This essay will begin by defining culture and then will explore organisational culture, using various examples from module materials and own experiences. The essay will discuss dementia care in order to explore the relationships between culture and communication. The essay will conclude by summarising the main key points.
What is Culture
The social science writer Mark J. Smith states: ‘When we think about the possible meanings and uses of the word ‘‘culture’’, we walk into a maze of interpretations and associations’ (Smith, 1998, p. 262). This is because; the word culture has at least three meanings or levels of meanings. Traditionally, a cultured person is considered knowledgeable about such things and to have good taste in them (M. Rob,open.ac.uk, access on 18/7/2012).
A second definition uses the word culture to embrace popular as well as elite or high culture and to encompass the arstic creativities of the whole population, without any moral or value judgments being involved (M. Robb,open.ac.uk, access on 18/7/2012).
Thirdly, culture expresses the shared or collective life of a group, community or nation. For example, people talk at a national level about ‘British culture or ‘American culture’ or about the culture of regional, class or ethnic groups within the population. (M. Rob, open.ac.uk, access on 18/7/2012).
My understanding of culture is defined by Thompson (2003) as a set of shared meanings, assumptions and understandings which develop historically in a given community. It is the way people interpret meanings, languages and situations. For example, in my African culture, health professionals, especially doctors, are perceived as described by Alan Bennett in unit 3, as lofty, intelligent and of higher status (Unit 3, P, 96, Bk 1).
Robb Martin claims that organisations have a shared culture in that they share ways of doing things and develop habitual routines for getting the job done. Organisational context plays a major role in organisations, because it is the way organisation operates. One example of this is Programme 1, Scene 1 (which takes place in Woodland House). This scene captures the reality and also fits into the model of context ( Unit 12, P. 12 Bk 4).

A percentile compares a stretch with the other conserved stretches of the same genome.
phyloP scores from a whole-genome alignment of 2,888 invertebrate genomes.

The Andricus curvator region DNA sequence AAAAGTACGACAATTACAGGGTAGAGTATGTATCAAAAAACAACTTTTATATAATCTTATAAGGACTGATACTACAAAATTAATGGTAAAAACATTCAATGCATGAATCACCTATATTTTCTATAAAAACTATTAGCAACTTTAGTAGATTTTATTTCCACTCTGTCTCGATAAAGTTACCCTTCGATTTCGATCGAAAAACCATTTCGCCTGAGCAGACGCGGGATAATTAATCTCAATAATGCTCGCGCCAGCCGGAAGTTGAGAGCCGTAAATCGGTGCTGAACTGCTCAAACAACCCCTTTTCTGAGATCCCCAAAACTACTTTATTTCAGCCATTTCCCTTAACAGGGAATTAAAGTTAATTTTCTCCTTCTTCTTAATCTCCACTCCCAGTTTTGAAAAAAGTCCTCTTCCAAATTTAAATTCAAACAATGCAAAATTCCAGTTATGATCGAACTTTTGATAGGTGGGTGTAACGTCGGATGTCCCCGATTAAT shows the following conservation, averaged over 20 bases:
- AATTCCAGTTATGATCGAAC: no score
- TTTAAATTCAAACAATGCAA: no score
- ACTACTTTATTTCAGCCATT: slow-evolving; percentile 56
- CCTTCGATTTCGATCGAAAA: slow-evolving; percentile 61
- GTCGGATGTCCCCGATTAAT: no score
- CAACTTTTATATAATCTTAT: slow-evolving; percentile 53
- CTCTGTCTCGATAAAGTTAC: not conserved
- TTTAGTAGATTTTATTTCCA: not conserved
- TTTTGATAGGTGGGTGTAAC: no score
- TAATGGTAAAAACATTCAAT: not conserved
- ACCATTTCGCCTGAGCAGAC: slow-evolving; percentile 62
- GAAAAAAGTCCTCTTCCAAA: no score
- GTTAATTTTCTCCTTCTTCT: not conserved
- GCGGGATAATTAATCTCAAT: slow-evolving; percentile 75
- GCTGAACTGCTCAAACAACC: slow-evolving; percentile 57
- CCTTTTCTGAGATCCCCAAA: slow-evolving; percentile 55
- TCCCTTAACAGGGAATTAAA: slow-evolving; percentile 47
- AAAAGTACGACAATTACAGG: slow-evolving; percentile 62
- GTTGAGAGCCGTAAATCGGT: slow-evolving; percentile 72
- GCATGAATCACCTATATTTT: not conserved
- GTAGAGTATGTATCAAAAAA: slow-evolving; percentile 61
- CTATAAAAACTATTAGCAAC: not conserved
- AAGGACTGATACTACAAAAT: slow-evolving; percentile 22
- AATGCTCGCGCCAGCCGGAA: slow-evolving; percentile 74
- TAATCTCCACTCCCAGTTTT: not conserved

Working in different settings in health and social care involves getting used to that setting’s culture. Nurses have a different culture to social workers influenced by shared training and the perspective of the work. When Carol Komaromy worked has an agency nurse she had to adapt to the culture of various settings. In some units there would be a high monitoring of progress, whilst in others staff members seemed to be trusted. Marevale care home in the DVD demonstrated good practice of care (Unit 12, P,14, Bk 4).
Ways of thinking
Organisational cultures share a sense of ‘meaning’, which entails the maintenance of shared values, key components of organisational culture because is they are a shared way of thinking. Also, collective ideals of the organisation (the ethos or values) are always embeded in the routine activities, practices and shapes the actions and behaviours of the people who work in it. A top –down approach of values are what the management, say they are, or reflected in formal policy and mission statements (Unit 12, P. 14, BK4).
In my experience in my work place our values are empathy, compassion, and respect, dignity and openness towards HIV. Our aim is to maximise choices and pathways for achievement and continuous learning. We value the fact that everyone has the right to live happily and healthily. We aim to counteract the devastation of an HIV+ diagnosis with strategies to reduce isolation and stress; improve health and well being; promote active lives and create a voice for human rights. This is achieved by applying the core values.
Another example of organisational value is reflected by the changing ideals and priorities of society as...